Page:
Archive - Jan 2012 - Blog entry

Archive - Jan 2012 - Blog entry

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January 29th

Student recovering after cardiac arrest

By: Sarah Gorvin, The Republican Eagle
Goodhue County.

When Red Wing School District began installing automated external defibrillators in its buildings a few years ago, high school Principal Beth Borgen said she hoped they would never need to be opened.

“I said, ‘This is the best use of taxpayers’ dollars that I hope we never have to use,’” she said.

But on Jan. 20, a student, whose name or age can’t be released due to privacy laws, sat down while running laps in the gym.

“They thought he was taking a breather,” school nurse Kris Klassen said.

Then the student collapsed unconscious into a staff member’s arms, and people knew something was seriously wrong. Klassen, who also works as an emergency room nurse, was called to the gym over walkie-talkie.

“I’ve been through this before, but not in a school setting,” she said.

January 27th

This study needs to be done.

The NIH has launched two multicenter clinical trials that will evaluate treatments for sudden cardiac arrest that occurs out of the hospital.

The CCC trial will compare survival with hospital discharge rates for two CPR approaches — continuous chest compressions combined with pause-free rescue breathing vs. standard CPR — delivered by paramedics and firefighters to those experiencing cardiac arrest. Trained emergency personnel will give all participants in the CCC trial three cycles of CPR followed by heart rhythm analysis and, if needed, defibrillation.

There have been two trials in Scandanavia that showed 30%-40% improvements in outcome with compression-only CPR. There was a study in Japan that showed that, for a specific class of heart disease, compression-only CPR was not as good as 30 & 2 CPR.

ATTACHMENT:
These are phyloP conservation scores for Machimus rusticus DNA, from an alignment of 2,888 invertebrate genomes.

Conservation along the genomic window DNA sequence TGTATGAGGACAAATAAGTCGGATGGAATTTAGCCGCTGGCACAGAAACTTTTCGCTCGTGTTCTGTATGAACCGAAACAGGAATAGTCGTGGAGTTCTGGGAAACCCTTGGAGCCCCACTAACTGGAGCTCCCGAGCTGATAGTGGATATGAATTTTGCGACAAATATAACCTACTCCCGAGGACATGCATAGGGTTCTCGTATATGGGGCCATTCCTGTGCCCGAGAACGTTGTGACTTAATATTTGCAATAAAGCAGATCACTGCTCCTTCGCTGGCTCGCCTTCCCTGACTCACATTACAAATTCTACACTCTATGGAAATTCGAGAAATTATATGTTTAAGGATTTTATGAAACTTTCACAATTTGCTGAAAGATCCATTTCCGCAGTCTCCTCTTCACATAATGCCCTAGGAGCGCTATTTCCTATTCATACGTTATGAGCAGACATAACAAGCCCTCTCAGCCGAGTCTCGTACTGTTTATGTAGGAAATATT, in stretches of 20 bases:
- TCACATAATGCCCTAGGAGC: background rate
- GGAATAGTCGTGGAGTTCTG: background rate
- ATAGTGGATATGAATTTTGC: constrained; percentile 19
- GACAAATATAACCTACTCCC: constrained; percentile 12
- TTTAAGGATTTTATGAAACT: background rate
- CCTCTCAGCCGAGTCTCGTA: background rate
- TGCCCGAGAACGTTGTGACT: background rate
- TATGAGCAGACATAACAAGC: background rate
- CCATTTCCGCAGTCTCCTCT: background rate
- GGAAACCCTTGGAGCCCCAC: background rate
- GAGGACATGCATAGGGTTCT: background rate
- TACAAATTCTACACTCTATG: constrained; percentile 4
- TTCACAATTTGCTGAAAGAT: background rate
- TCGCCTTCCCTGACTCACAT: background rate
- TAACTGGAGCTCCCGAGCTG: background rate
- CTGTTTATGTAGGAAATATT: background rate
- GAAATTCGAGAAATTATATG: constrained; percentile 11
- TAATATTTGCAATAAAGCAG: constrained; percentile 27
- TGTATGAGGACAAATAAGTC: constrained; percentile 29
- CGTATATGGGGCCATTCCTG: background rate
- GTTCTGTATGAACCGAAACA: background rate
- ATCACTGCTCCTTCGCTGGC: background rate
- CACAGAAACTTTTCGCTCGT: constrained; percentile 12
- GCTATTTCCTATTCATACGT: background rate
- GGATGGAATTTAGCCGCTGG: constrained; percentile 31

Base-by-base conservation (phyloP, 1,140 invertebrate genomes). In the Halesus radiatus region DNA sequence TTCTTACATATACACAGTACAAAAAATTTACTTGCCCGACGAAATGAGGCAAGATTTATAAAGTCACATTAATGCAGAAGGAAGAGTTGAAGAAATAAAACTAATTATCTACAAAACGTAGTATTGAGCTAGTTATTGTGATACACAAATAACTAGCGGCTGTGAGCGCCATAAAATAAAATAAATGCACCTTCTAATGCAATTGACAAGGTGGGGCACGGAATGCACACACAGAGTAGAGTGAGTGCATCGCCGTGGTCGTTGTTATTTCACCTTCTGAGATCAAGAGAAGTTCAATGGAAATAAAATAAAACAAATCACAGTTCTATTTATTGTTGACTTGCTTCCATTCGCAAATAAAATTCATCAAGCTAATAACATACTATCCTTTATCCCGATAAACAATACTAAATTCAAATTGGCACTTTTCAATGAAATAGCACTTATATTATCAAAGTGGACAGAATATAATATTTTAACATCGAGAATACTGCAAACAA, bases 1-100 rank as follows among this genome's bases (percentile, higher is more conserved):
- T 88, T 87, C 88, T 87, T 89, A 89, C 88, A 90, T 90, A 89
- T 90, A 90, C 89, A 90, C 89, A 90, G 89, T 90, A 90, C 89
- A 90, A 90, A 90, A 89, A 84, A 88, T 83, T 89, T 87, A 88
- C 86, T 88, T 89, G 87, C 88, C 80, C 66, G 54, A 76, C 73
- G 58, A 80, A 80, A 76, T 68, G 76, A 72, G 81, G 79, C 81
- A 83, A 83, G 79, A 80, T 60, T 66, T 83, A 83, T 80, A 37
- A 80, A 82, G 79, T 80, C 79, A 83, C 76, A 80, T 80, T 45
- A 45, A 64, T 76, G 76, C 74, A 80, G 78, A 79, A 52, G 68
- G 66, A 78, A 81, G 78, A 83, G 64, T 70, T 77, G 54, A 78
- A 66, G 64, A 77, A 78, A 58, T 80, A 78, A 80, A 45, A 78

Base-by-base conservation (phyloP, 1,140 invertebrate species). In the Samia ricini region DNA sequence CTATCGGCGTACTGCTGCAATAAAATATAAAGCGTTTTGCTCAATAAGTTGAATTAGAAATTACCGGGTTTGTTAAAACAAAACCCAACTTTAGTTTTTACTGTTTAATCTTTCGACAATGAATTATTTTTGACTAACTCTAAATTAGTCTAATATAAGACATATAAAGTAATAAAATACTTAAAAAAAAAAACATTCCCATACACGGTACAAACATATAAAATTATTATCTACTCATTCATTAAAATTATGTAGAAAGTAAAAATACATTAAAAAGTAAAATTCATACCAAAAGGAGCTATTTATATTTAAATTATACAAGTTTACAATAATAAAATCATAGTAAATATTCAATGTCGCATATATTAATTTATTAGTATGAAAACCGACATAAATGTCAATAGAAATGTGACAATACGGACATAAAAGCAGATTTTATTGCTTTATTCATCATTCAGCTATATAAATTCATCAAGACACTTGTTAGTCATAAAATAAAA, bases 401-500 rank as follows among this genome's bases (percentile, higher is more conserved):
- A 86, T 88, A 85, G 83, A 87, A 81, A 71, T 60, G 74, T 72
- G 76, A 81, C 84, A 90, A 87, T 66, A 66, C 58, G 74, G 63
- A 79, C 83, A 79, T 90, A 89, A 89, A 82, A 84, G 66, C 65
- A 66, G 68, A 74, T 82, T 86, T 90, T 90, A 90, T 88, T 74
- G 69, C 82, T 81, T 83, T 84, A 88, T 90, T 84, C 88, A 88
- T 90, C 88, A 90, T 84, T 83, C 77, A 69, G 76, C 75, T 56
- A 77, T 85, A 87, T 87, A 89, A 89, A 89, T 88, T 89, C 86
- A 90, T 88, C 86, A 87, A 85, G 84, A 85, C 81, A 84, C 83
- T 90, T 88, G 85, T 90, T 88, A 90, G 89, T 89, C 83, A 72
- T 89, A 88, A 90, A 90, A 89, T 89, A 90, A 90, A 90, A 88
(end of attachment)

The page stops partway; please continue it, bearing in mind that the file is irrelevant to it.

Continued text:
January 21st

It's easy to read the paper without realizing what needs to be fixed.

Tragically, a 64 y/o gentleman died in San Antonio yesterday. The cause of death has not been announced, but it's likely that it was either a sudden cardiac arrest, a ruptured aortic anurism, or asphyxia via drowning, with the most likely being a sudden cardiac arrest.

It is apparent from the article that there are a number of problems with the way public pools are staffed and managed that make it unlikely that someone could survive in the situation this gentleman encountered. Even more sadly, most of these factors are to some degree controllable by the management of the pool.


My mission is not to criticize anyone. My Mission is to point out that the odds of surviving were not good for several structural reasons and to rally public support for changing the environment.

THE DETAILS: published the news, and their story included the following.

    January 6th

    This doesn't have to depend upon having a PhysEd teacher or a nurse nearby.

    As reported in The Republic (Columbus, Indiana) from an API story.

    Staffers revive Columbia Falls High School student who collapsed in gym class

    KALISPELL, Mont. — Columbia Falls High School staffers used CPR and an automated external defibrillator to restore the heartbeat of a 16-year-old student who collapsed during gym class.

    The Daily Inter Lake reports ( health and physical education teacher Troy Bowman and school nurse Cathy Dragonfly aided the boy Wednesday morning. He was then taken to Kalispell Regional Medical Center, where he was listed in stable condition in the intensive care unit later Wednesday.

    Superintendent Michael Nicosia says it is unclear what caused the student to collapse.

    [Blogger's note: If the AED restored his heartbeat, the cause of his collapse was most likely Sudden Cardiac Arrest.]

    Mission & Vision

    The mission of the Sudden Cardiac Arrest (SCA) Foundation is to prevent death and disability from sudden cardiac arrest. The vision of the SCA Foundation is to increase awareness about sudden cardiac arrest and influence attitudinal and behavioral changes that will reduce mortality and morbidity from SCA.

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